Heard on the Hill: Emergency Makeover for Congress

Posted July 16, 2008 at 6:34pm

A new Gallup poll released Wednesday puts approval ratings for Congress at just 14 percent — the lowest in Gallup’s history of tracking Congress’ popularity. Ouch!

[IMGCAP(1)]In light of this all-time low, HOH thought she’d put on her service-journalism hat and round up some much-needed advice that might help turn things around for those poor, unpopular Congress-folk. We queried a few professionals whose job it is to help people improve their images and put their best foot forward.

Here are their ideas:

Eric Dezenhall, president of PR and crisis-management firm Dezenhall Resources, says Congress should give the people

what they want: a fuzzy mascot to put a friendlier face on the legislative branch. “The people seem to love this,” he says. “For example, If Tommy Franks had just gone into Iraq with an adorable make-believe character, say ‘Freddie Freedom,’ the whole thing would have been a cakewalk.”

Congress could learn a little something about branding from TV, he says. “If Congress had a catchy theme song like ‘Friends’ used to have, people would feel a lot better about gas prices and home foreclosures.”

Gloria Dittus, president of Dittus Communications, suggests that Congress jump on the reality-TV juggernaut and launch a show called “Congress Swap,” based on the hit show “Wife Swap.” In the new version, Members of Congress would trade places with constituents for a week.

“Imagine Joe Sixpack going from one committee meeting to another or cheerfully going through the multitude of constituent photo ops and mail. Picture Joe running from one evening reception to another, keeping up with all the constituent requests while keeping all of his staff, family and constituents happy,” she says. “Visualize a Member of Congress at home, working nine to five in an office environment and then being able to go home and spend the evening with their family or enjoying time off with their friends.” The only drawback? “The danger would be whether the Member would ever come back to Washington,” she warns.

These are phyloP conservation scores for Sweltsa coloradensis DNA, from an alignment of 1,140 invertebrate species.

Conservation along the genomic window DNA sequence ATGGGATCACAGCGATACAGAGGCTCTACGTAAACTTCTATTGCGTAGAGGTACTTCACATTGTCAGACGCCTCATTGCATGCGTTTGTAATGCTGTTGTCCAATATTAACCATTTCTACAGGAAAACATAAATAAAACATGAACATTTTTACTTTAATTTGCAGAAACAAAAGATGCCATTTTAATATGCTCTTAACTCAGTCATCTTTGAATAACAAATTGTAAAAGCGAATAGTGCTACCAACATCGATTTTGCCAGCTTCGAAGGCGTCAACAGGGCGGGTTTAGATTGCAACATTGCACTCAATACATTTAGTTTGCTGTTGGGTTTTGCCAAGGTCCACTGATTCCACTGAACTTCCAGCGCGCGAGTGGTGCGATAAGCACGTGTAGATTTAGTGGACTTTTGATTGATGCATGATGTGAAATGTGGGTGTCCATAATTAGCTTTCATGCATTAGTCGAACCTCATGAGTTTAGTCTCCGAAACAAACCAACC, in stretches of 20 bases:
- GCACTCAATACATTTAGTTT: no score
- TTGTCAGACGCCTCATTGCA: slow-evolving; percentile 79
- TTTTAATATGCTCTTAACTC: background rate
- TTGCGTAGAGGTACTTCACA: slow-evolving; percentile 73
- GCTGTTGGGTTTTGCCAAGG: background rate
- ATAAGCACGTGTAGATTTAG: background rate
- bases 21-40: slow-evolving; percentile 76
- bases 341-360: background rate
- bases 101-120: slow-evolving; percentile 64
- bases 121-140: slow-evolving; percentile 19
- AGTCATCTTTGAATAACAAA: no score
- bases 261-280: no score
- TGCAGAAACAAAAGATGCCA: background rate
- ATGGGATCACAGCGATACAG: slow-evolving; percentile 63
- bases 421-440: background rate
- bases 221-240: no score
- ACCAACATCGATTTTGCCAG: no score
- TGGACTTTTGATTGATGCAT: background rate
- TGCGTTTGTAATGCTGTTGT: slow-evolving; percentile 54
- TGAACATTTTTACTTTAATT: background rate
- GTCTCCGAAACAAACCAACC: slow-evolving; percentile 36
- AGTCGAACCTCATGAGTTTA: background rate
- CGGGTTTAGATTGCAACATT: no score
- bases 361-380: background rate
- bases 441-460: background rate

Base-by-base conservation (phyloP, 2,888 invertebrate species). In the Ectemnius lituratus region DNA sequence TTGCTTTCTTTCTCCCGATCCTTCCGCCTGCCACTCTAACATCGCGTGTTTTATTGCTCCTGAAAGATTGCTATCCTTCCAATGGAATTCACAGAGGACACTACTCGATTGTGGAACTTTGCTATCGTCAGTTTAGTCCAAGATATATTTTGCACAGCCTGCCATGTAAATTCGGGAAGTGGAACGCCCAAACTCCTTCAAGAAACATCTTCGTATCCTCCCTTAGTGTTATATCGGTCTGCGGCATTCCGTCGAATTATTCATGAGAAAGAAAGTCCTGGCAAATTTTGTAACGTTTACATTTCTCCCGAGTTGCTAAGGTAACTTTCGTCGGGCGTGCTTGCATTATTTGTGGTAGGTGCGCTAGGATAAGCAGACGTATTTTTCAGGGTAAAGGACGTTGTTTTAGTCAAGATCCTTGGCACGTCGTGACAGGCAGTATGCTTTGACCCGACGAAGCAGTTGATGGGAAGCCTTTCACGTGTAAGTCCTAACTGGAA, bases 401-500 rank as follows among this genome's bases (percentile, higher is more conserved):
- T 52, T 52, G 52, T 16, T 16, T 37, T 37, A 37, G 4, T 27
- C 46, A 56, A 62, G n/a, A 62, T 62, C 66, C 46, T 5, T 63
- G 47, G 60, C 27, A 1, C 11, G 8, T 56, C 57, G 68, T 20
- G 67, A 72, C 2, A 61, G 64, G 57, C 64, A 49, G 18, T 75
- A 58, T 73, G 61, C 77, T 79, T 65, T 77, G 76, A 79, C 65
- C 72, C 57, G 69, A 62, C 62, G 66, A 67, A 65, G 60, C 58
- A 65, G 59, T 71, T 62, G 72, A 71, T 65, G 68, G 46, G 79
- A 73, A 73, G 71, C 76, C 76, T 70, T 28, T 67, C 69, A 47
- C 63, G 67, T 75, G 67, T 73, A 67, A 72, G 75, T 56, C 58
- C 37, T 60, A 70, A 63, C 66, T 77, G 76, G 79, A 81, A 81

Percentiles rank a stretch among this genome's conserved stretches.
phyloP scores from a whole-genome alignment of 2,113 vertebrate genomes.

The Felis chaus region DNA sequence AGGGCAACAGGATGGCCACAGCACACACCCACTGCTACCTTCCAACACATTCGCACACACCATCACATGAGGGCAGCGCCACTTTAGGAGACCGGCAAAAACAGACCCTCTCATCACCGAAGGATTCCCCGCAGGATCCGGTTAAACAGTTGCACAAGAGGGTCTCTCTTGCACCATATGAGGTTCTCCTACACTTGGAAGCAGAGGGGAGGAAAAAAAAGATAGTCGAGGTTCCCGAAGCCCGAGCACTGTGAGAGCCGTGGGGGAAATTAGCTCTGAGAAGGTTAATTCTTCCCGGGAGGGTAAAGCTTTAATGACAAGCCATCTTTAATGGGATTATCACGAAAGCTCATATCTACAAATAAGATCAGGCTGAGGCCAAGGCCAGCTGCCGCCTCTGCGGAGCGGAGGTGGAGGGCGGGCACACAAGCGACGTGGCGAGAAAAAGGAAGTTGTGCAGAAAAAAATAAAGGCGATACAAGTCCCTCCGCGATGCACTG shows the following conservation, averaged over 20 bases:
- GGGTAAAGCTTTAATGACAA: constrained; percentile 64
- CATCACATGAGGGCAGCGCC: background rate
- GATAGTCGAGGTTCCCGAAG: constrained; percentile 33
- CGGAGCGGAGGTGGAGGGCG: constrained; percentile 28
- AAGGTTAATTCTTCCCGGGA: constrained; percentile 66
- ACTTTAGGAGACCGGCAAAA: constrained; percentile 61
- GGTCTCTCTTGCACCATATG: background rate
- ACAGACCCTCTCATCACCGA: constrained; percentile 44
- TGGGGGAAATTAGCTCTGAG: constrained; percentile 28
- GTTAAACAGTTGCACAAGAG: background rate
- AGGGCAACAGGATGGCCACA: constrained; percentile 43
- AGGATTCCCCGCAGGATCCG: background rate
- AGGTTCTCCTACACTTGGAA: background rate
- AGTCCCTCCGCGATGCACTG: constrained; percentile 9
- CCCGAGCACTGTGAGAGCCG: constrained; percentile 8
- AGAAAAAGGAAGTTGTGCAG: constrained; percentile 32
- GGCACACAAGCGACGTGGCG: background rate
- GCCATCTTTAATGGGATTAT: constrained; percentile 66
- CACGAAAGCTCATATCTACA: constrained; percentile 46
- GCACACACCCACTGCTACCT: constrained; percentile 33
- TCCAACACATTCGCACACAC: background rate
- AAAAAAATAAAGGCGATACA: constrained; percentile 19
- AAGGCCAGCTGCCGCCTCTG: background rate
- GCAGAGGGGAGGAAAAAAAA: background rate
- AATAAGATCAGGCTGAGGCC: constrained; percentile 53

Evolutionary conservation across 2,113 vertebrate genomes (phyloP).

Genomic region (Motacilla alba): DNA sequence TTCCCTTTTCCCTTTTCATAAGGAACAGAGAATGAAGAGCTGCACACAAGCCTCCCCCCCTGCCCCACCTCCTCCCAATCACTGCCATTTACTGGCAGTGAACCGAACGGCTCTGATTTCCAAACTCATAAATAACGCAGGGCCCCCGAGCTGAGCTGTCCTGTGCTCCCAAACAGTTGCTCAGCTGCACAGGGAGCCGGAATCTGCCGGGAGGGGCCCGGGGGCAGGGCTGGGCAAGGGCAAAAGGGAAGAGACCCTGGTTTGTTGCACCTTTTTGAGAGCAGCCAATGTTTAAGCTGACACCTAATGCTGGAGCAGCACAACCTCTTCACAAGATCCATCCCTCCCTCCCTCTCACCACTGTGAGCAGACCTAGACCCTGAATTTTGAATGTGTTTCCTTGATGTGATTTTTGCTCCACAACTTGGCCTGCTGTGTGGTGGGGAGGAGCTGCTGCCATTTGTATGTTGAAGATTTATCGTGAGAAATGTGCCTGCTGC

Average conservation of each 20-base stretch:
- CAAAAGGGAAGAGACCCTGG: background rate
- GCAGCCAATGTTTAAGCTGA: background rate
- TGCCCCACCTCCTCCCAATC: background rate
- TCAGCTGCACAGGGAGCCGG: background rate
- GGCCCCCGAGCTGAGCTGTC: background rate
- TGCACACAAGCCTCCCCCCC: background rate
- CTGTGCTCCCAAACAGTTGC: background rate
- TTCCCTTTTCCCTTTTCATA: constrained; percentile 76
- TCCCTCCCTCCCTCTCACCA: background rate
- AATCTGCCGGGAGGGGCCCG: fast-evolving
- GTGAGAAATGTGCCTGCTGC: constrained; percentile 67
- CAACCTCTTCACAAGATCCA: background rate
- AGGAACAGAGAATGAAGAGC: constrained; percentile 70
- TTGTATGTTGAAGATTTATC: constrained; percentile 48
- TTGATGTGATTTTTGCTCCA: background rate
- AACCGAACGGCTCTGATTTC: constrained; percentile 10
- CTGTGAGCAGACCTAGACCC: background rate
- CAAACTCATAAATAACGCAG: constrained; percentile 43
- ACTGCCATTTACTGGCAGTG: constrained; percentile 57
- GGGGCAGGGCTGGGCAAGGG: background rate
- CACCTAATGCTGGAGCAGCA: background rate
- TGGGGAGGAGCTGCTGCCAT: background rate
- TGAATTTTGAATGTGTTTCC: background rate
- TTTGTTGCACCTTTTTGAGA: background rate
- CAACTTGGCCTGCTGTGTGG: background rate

Lisa Daily, author and dating expert, tells HOH that much of the advice she gives to clients hoping to impress dates could help Congress boost its standings. To start, watch what you wear, Daily suggests. “Men should wear more blue, which women associate with a nice, stable guy.” And for women, a “soft peachy-pink” is most approachable, she counsels.

Also, she says Members of Congress should heed this golden rule of dating: “Ask two questions for every one you answer.” In other words, don’t talk about yourself too much.

Patrick Haggerty, professional speaker and speaking coach (he’s the one who memorably got punked in the “Borat” movie) offers these tidbits: Don’t ever touch your face when speaking in public. “That’s a sign that says ‘I’m lying to you.’” And crack jokes, he says, but only if they’re not mean-spirited. “A joke makes you more likeable and says ‘I’m glad to be here and we’re going to have fun.’”

As a member of the journalism profession, which is certainly no stranger to horrific approval ratings (last we checked, we were somewhere between used-car salesmen and telemarketers), HOH can only sympathize with Congress. Oh, and hunt for a peachy-pink dress …

Change of Party Plans. Party in the Whip’s office! No wait, scratch that thought. It’s been so long since Rep. John Lewis (D-Ga.) faced a serious primary challenger, it seems he might have forgotten how to do it — or at least how to celebrate a primary win. An e-mail invitation went out Monday inviting people to a primary victory party in Lewis’ honor (Lewis handily won his Tuesday primary) to be held in the office suite of Majority Whip James Clyburn (D-S.C.). But only 30 minutes later, a second e-mail went out informing invitees that the celebration had been “postponed to a later date and location.” After all, it’s a no-no according to the House Ethics Manual to use “official resources” for a campaign or political purpose.